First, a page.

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A 2018 photo of an electric vehicle charging station powered by a diesel fuel generator was part of a test by an Australian to see whether it would work for EV drivers in remote areas without a network of charging stations.
Most EV drivers in the U.S. recharge their vehicles at home or at a growing network of charging stations across the country.
A 2018 photo of an electric vehicle charging station powered by a diesel fuel generator is popping up on social media again, with users claiming it shows the hypocrisy of environmentally focused drivers.
"Electric charger powered by diesel generator," read a Feb. 25 Facebook post showing a photo of an electric vehicle charging station. "We are the stupidest species on the planet," the post’s caption read.
"Your EV … vehicles are not saving the planet," read another.
The posts were flagged as part of Facebook’s efforts to combat false news and misinformation on its News Feed. (Read more about our partnership with Meta, which owns Facebook and Instagram.)
(Screenshot from Facebook)
The photo does show an electric charging station that is powered by a diesel generator, but it leaves out key context and gives the impression that such stations are common.
The charging station in the photo was created by Jon Edwards, an Australian, in 2018. He combined an electric vehicle charger from a company called Tritium with a diesel generator. PolitiFact mentioned him in a similar fact check in 2021 after reading about his story in the Australian electric vehicle news site The Driven.
Edwards told The Driven in 2018 that his goal was to test whether such a station could be a temporary solution for electric vehicle drivers traveling long distances in remote locations, and how fuel consumption compared with diesel-fueled vehicles.
The test, as described in a post on the Tesla Owners Club of Western Australia website, showed that "a stand alone DC EV-charging skid powered by diesel generator for remote locations with inadequate power delivers fuel consumption results are very comparable but on most occasions better than equivalent diesel powered passenger vehicles."
Edwards told The Driven in 2021 that he got "hammered on social media" for using a diesel-powered generator, so instead looked into using vegetable oil waste, instead of diesel fuel.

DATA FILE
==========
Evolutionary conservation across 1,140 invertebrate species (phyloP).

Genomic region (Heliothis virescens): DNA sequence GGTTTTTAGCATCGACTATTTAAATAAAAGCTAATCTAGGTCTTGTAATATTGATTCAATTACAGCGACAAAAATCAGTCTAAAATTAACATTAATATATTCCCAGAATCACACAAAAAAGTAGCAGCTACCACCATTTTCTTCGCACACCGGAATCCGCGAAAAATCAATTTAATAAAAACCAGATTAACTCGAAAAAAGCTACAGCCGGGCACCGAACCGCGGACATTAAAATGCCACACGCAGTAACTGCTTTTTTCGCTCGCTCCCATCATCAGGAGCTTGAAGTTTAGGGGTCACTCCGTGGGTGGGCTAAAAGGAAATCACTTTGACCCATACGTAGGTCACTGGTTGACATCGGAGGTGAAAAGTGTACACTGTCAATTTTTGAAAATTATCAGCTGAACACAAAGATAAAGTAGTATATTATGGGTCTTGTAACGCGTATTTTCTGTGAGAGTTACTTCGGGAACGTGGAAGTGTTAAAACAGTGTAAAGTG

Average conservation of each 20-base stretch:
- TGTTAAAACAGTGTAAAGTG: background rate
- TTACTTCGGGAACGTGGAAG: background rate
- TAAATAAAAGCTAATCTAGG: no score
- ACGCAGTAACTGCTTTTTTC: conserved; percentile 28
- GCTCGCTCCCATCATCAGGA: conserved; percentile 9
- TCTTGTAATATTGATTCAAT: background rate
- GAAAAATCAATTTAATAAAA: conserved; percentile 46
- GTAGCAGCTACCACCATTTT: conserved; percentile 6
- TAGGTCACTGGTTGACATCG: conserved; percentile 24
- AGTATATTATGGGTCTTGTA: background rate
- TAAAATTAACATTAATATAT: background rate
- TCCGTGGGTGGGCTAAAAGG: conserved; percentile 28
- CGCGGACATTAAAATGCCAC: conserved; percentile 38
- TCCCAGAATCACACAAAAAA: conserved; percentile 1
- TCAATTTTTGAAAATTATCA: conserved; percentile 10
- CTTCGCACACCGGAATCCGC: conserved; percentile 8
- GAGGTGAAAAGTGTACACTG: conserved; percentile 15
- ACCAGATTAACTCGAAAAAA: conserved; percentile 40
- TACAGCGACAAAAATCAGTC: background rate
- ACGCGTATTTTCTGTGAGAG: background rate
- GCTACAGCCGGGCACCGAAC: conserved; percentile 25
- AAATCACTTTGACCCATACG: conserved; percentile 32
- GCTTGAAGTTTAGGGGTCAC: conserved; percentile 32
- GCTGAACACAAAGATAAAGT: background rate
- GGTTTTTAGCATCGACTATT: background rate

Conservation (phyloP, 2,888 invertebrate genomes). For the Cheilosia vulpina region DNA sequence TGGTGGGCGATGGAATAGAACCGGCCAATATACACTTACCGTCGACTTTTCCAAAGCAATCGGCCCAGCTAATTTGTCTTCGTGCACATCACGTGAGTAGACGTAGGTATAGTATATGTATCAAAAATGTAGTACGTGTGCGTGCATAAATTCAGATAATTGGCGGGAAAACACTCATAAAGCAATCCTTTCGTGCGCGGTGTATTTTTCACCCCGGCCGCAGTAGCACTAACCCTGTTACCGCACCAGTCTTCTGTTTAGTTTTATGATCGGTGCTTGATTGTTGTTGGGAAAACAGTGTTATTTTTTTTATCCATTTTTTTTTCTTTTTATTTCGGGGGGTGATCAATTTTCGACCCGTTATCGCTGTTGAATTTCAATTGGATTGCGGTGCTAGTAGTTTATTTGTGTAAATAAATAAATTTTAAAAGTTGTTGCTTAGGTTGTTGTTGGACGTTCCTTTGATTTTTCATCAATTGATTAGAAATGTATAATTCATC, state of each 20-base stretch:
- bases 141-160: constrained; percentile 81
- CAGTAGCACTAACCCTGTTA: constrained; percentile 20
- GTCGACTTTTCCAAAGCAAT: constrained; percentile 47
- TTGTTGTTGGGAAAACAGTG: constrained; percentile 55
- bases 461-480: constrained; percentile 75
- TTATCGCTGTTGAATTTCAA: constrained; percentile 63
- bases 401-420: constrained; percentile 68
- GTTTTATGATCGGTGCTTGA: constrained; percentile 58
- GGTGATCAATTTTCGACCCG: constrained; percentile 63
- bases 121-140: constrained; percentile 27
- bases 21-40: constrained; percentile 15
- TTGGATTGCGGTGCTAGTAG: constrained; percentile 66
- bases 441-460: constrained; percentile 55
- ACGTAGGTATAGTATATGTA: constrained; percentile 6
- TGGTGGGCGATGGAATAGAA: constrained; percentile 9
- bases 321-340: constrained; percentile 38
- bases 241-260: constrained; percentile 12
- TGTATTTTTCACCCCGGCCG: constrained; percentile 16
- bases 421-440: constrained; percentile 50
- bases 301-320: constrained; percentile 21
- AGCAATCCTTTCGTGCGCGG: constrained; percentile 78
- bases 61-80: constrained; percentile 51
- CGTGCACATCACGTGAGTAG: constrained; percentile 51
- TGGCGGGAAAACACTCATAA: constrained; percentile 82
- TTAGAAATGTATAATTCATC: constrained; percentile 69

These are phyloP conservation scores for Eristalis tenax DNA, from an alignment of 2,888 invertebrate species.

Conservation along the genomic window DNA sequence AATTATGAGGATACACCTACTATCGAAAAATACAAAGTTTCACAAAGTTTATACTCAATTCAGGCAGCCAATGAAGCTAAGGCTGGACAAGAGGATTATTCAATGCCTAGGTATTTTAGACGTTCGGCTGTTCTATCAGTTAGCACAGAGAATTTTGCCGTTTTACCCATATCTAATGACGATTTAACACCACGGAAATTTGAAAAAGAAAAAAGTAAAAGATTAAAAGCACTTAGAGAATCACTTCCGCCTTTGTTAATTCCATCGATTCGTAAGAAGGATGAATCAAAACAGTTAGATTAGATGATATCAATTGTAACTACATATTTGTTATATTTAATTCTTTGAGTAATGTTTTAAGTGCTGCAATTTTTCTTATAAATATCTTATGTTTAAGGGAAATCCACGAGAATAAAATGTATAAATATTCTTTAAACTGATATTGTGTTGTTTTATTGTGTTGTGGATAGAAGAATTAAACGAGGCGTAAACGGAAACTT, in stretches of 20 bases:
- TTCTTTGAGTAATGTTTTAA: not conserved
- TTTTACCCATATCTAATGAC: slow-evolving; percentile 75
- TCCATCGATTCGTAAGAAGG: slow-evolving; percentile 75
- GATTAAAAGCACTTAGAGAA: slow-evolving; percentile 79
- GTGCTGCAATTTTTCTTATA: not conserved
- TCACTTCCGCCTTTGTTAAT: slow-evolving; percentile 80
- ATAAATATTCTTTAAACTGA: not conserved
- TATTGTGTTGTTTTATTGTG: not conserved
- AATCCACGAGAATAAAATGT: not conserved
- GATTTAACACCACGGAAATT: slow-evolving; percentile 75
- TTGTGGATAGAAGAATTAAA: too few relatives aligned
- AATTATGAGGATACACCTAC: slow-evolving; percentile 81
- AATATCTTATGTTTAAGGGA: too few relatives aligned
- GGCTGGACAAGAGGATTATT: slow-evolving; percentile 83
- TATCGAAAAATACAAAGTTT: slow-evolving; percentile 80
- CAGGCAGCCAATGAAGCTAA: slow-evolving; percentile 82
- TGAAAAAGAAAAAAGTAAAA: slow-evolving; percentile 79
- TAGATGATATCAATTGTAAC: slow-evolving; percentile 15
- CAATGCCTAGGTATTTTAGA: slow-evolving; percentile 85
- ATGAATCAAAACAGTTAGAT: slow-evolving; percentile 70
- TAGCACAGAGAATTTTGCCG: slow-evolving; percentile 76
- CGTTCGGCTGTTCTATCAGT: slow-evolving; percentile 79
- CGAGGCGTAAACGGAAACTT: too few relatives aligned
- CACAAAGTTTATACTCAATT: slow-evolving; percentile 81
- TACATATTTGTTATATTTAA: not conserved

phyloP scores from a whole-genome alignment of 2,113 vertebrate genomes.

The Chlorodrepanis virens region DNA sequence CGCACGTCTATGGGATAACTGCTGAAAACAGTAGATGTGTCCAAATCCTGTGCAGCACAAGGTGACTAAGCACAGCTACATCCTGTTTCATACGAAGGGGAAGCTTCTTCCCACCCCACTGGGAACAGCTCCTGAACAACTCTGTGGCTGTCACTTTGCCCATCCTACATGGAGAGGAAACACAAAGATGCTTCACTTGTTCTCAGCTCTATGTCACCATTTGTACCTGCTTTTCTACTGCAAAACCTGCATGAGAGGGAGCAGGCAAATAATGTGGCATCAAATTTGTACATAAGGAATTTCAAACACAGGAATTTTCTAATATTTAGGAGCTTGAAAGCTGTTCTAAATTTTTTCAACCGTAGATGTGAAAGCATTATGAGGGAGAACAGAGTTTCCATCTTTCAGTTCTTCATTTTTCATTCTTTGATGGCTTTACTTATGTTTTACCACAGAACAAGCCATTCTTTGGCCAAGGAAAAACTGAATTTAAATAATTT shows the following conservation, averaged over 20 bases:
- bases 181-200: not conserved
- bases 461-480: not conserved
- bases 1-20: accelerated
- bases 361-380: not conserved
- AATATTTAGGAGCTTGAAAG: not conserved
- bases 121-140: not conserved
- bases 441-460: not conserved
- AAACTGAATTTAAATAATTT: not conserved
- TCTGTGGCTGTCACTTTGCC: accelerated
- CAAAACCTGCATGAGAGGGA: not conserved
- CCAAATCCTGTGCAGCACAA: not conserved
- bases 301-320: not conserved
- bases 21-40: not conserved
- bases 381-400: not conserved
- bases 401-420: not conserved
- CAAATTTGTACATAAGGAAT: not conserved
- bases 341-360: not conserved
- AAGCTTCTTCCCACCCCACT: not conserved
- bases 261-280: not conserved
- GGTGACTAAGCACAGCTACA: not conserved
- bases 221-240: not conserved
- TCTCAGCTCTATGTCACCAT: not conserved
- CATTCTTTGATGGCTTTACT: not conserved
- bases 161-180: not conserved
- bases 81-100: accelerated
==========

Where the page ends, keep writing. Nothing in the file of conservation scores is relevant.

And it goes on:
There are diesel fuel-powered EV charging stations available in the U.S. — Larson Electronics sells one for about $236,000. It describes it as "a portable fast charging station for temporary sites and remote areas."
It’s also possible to charge your EV with a smaller gas-powered portable generator, but those may not be compatible with every vehicle, according to EV Connect, a company that makes EV charging management software .
"Diesel generator-powered EV charging stations would not be a typical or everyday application, but they can play a niche role for emergency, temporary, or extreme circumstances where the grid is down or a particular location is difficult to connect to the power system," said Jeremy Michalek, director of the Carnegie Mellon Vehicle Electrification Group, which studies issues related to hybrid and plug-in vehicles.
Most EV drivers, Michalek and the U.S. Department of Energy said, charge their vehicles by plugging in overnight at home. There, they can use a standard 120-volt wall outlet or install more-powerful charging equipment.
Others recharge at public charging stations along highways or at businesses. There are also 50,737 public EV charging stations available in the U.S., according to the department’s data. But there are more charging stations coming.
All forms of charging use energy created by whatever source fuels the local power grid.
The bipartisan infrastructure bill President Joe Biden signed into law in November 2021 provided about $7.5 billion to build a nationwide network of 500,000 EV charging stations. Tesla, meanwhile, agreed to make at least 7,500 of its high-speed charging stations available to non-Tesla vehicles, the White House said this month.
The effort to build new EV infrastructure is for grid-powered charging stations, said Michalek.
Facebook posts claim that a photo showing an electric vehicle charging station powered by a diesel fuel generator shows the hypocrisy of the EV movement.
But the station was created as a test by an Australian man to see whether such a setup was a solution for EV drivers in remote areas there. He has since changed the fuel source to vegetable oil waste instead of gas for other charging stations he created.
It is possible to charge electric vehicles with a gasoline-powered generator, but that’s not how most drivers in the U.S. do so. Most people simply plug into an outlet at home overnight, the Department of Energy said. Others recharge at public charging stations across the country.
While the posts share a real photo, they ignore critical facts that would give a different impression. We rate them Mostly False.
Facebook post, Feb. 25, 2023
Facebook post, Feb. 27, 2023
Facebook post, Feb. 28, 2023
The Driven, "Using diesel to charge EVs in the outback is greener than you think," Dec. 17, 2018
The Driven, "How biodiesel EV chargers could connect remote locations," Jan. 15, 2021
Tesla Owners Club, Western Australia, "EV charging with diesel powered ChargePod skid – a solution for locations with inadequate power," Dec. 11, 2018
Email interview, Jeremy Michalek, director of the Carnegie Mellon Vehicle Electrification Group, Feb. 28, 2023
U.S. Department of Energy, Alternative Fuels Data Center, "Electric Vehicle Charging Station Locations" accessed Feb. 28, 2023
U.S. Department of Energy, "Charging Electric Vehicles at Home"
U.S. News & World Report, "A Comprehensive Guide to U.S. EV Charging Networks," Jan 4, 2023
EV Adept, "How to charge a Tesla or an EV with a generator?"
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